Otoacoustic Emission Theories and Behavioral Estimates of Human Basilar Membrane Motion Are Mutually Consistent

Unidad de Audición Computacional y Psicoacústica, Instituto de Neurociencias de Castilla y León, Universidad de Salamanca, C/Pintor Fernando Gallego 1, 37007, Salamanca, Spain.
Journal of the Association for Research in Otolaryngology (Impact Factor: 2.6). 07/2009; 10(4):511-23. DOI: 10.1007/s10162-009-0176-9
Source: PubMed


When two pure tones (or primaries) of slightly different frequencies (f (1) and f (2)) are presented to the ear, new frequency components are generated by nonlinear interaction of the primaries within the cochlea. These new components can be recorded in the ear canal as otoacoustic emissions (OAE). The level of the 2f (1)-f (2) OAE component is known as the distortion product otoacoustic emission (DPOAE) and is regarded as an indicator of the physiological state of the cochlea. The current view is that maximal level DPOAEs occur for primaries that produce equal excitation at the f (2) cochlear region, but this notion cannot be directly tested in living humans because it is impossible to record their cochlear responses while monitoring their ear canal DPOAE levels. On the other hand, it has been claimed that the temporal masking curve (TMC) method of inferring human basilar membrane responses allows measurement of the levels of equally effective pure tones at any given cochlear site. The assumptions of this behavioral method, however, lack firm physiological support in humans. Here, the TMC method was applied to test the current notion on the conditions that maximize DPOAE levels in humans. DPOAE and TMC results were mutually consistent for frequencies of 1 and 4 kHz and for levels below around 65 dB sound pressure level. This match supports the current view on the generation of maximal level DPOAEs as well as the assumptions of the behavioral TMC method.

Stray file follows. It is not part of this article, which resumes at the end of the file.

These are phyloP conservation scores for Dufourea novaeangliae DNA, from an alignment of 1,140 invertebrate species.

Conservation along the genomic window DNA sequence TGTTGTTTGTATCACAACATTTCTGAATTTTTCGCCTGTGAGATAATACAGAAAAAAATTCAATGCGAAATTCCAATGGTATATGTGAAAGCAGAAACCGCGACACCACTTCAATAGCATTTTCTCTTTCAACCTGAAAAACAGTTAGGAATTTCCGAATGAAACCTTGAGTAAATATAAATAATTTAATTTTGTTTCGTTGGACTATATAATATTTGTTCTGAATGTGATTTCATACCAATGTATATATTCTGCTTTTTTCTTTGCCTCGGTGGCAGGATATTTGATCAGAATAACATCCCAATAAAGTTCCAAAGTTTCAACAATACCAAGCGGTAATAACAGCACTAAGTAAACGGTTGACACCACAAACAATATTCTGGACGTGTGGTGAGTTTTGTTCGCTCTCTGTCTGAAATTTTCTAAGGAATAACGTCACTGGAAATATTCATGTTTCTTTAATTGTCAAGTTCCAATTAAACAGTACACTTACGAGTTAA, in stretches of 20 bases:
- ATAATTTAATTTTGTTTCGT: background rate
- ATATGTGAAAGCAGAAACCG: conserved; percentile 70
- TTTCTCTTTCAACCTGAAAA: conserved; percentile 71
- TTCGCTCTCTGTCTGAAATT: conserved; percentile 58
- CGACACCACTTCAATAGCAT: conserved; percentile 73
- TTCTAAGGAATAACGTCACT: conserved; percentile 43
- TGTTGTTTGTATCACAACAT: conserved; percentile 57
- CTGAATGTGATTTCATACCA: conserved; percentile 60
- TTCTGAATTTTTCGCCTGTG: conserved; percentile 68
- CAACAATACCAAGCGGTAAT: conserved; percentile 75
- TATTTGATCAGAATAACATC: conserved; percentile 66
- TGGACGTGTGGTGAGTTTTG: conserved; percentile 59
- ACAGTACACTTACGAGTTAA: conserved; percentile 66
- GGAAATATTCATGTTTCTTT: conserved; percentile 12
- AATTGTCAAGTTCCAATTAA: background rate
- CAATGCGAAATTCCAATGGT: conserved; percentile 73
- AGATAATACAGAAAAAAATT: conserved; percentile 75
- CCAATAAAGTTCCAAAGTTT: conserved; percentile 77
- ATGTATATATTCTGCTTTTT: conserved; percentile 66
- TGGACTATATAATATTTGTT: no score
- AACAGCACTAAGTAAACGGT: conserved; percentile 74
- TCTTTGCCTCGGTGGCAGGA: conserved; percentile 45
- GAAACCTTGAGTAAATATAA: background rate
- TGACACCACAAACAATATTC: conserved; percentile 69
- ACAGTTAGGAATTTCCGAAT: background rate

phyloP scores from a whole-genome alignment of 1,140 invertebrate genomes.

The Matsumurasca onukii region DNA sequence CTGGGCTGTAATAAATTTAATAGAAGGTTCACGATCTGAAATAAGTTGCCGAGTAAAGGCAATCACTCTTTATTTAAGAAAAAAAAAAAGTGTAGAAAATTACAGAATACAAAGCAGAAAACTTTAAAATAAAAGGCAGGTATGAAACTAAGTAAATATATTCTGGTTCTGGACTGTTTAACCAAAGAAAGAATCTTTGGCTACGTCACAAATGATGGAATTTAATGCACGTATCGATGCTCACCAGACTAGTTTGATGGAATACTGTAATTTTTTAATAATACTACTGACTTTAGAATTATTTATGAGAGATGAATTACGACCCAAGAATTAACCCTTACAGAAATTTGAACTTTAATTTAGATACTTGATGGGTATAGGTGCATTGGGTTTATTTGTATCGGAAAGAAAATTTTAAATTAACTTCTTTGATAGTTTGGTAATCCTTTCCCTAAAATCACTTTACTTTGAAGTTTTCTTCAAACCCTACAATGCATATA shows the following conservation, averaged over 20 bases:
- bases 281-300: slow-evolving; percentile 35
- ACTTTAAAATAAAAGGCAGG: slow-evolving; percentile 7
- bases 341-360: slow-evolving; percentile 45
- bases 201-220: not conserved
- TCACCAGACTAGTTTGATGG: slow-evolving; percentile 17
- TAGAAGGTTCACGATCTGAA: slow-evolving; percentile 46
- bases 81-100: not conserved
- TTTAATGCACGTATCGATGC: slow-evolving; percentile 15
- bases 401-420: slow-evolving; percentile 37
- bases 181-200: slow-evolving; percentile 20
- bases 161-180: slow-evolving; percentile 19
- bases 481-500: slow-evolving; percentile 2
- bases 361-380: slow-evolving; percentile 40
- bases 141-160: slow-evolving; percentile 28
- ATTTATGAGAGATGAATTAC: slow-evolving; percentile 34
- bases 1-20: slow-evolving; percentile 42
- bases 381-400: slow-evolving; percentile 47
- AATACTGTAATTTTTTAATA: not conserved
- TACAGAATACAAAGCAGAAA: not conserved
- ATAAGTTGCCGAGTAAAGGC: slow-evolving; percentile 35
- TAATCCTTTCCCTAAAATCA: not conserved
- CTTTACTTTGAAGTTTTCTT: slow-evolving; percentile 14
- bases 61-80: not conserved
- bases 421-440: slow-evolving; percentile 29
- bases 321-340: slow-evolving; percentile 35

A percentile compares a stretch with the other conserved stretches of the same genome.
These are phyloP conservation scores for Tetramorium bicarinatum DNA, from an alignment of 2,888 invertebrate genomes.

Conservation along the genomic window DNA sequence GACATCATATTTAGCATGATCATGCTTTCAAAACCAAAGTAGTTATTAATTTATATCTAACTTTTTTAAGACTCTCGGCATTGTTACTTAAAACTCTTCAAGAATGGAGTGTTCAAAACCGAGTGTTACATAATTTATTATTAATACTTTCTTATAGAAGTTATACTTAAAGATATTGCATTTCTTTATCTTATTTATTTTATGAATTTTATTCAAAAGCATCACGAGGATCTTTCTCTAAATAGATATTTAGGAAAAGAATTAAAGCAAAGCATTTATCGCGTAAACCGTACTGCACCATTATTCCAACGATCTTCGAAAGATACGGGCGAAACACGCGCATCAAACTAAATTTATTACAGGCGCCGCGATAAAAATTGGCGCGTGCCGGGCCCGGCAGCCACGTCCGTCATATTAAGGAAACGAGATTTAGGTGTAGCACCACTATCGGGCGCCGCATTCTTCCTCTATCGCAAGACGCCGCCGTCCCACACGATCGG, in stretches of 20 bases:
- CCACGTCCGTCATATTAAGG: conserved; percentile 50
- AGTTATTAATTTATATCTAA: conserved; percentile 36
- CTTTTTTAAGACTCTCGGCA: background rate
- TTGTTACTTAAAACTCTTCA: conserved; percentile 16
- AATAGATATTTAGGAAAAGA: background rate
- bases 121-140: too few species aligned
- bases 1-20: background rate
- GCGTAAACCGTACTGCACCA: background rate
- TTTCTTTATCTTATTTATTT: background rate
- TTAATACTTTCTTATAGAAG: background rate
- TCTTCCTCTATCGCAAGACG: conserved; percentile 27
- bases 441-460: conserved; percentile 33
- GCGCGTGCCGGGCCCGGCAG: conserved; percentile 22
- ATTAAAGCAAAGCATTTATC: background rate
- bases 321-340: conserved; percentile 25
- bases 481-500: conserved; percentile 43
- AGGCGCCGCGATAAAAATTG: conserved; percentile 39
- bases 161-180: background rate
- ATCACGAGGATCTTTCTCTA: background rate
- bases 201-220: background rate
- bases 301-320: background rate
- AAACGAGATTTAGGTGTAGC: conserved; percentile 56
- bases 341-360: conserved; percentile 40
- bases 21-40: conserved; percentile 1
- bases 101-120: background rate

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Available from: Enrique Lopez-Poveda, Feb 01, 2015
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    • "The most robust of these is the cubic difference, measured at 2f1-f2. This requires a frequency-selective compressive nonlinearity in the basilar membrane mechanics for the region where the primaries overlap (Ruggero et al., 1997; Lopez-Poveda & Johannesen, 2009). This nonlinearity is mainly due to motility of the outer hair cells (Davis, 1983; Dallos, 1992), which are particularly sensitive to noise-induced damage (Hamernik et al., 1989; Lonsbury- Martin et al., 1993). "
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